Ishihara – English version from Yoav Brill on Vimeo.

In an exquisite short film, animator Yoav Brill of Tel Aviv, Israel, tells a story entirely with dots. “Ishihara” draws its name and inspiration from the visual tests used to detect color blindness. The story becomes a poignant reflection on difference.

The film was just translated to English; for the original Hebrew, see after the jump. I asked Yoav to tell us more. He produced his own musical score (generously crediting Steve Reich with inspiration) as well as scripting and animating the film.

What’s the story behind the narration? Do you have personal experience with color blindness?

The story is half-autobiographical. I am a color blind, and so are two of of my brothers, so the film is based both on my and their experiences, with additional dramatization of course. I’ve also held a couple of interviews with color-blind people as a research.

The initial idea was to make a film about the similarities between color blindness and homosexuality, so there’s a little bit of that in the film also, but I’ve learned to know that this sub-issue is not visible to everyone (which is, in a way, exactly what the film talks about).

The animation is really striking. How was the film produced?

The film was made using Flash and After Effects. Flash was used for the scenes involving crowds of dots. I used After Effects for the “close ups” and composition of the film. It was edited on Adobe Premiere. Music and sound I composed on Apple Logic and Ableton Live.

Given the subject matter, how did you approach the color palette in your animation?

I’ve tried to keep the saturation of the pallet narrow, so the differences between the colors would be unclear also to “normal” viewers. My color blindness was not a big problem, since it’s mostly reds and greens that are problematic, and only with certain hues. After a while you remember the CMYK numbers!

How did you prepare the sequence of the animation? The storytelling, visually, is really clear. At the same time, it seems like something like this would be tricky to storyboard.

I didn’t draw an exact storyboard. Since the script, animation, AND music were my own, I’ve built the visuals based on the rhythm of the story, then recorded it and played with the relationship between sound and visuals to create something that will be fluid rather than logical.

After I had an animatic, I recorded the narration again. What you’ve watched is an English version based on the original Hebrew one.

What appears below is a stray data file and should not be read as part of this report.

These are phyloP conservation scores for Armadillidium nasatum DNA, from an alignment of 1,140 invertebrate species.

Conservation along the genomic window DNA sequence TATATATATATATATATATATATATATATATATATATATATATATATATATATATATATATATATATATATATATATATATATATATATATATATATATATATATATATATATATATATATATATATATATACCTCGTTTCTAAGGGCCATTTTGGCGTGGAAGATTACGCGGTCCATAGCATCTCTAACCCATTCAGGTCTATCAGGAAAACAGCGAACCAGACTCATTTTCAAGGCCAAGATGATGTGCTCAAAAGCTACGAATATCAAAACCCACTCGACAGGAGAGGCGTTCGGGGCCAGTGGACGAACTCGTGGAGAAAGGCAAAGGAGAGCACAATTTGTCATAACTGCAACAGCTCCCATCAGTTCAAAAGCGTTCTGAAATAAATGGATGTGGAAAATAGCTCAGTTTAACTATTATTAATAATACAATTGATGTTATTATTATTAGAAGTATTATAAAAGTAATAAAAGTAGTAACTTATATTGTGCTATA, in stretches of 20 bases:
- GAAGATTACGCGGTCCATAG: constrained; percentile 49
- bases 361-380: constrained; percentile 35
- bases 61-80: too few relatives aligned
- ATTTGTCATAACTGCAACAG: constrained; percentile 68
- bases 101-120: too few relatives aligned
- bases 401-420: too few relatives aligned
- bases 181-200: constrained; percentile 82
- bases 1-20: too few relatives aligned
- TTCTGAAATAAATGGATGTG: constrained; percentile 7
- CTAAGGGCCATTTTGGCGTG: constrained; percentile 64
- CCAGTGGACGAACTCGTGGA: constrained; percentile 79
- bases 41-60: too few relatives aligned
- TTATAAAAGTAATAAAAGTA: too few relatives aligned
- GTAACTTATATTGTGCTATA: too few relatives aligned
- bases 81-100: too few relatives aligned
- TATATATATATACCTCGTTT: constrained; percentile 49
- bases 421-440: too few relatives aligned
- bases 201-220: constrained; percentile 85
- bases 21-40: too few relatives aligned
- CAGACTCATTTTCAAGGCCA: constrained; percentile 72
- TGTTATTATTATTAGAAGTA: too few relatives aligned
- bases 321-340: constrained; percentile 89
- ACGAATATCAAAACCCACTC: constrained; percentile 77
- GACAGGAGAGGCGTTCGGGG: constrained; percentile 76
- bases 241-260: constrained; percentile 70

Yoav’s work has gotten recognition: it won the local Hafia film festival and was just screened at the Encounters fest in Bristol. I imagine it could spread far beyond that. Hebrew version below, followed by more quick work from his Vimeo, which give you a nice sense of his personality.

Ishihara – Hebrew Version from Yoav Brill on Vimeo.

Bicycle Bear from Yoav Brill on Vimeo.

Der Blutige Ernst from Yoav Brill on Vimeo.

  • RoyMacdonald

    I'm color blind too!! :P

    The animation is superb!!

    I don't know if a non-color blind person can really get to understand what happens yet they can get the idea. It's quite common to try to explain what I see and what I do not, and surprisingly almost everyone thinks you see nothing.

    I went to the arts school at university and I had to go through the Color class. It was more difficult to me than for the others, (my color blindness is not so severe) but it really helped me to understand my limitation with color and almost completely overcome it. So yes, it's all in our mind, we just need to do some adjustmends over the default way that our brain understands the data sent by our eyes.


    PS: I cant see very well the numbers in the beginning. Can you?

  • ash

    Finding out I was colourblind at the age of six changed my perspective forever. When, at a family dinner, my question about the shade of a particular crayon sparked a family argument I realized that 10 people see 10 different worlds. It is nothing short of miraculous that we ever agree on any one thing. Colourblind or not, no two people have any way of knowing they are seeing the same thing, and they never will.

  • Pete

    Very well made. Enjoyed it.

    I am colourblind too (not so severe though) and I found there were quite some recognizable scenes. I can't see the numbers in the intro either; I suppose it's just a countdown? 1,2,3,4?

  • Tracey Driver

    Hi guys, im a 3rd year graphic design student at Inscape Design college South Africa. Please can I get to ask you guys question how you cope in the design industry being colour blind. Im doing my research paper on colour blind designers and would really like to understand it through the eyes of a colour blind person.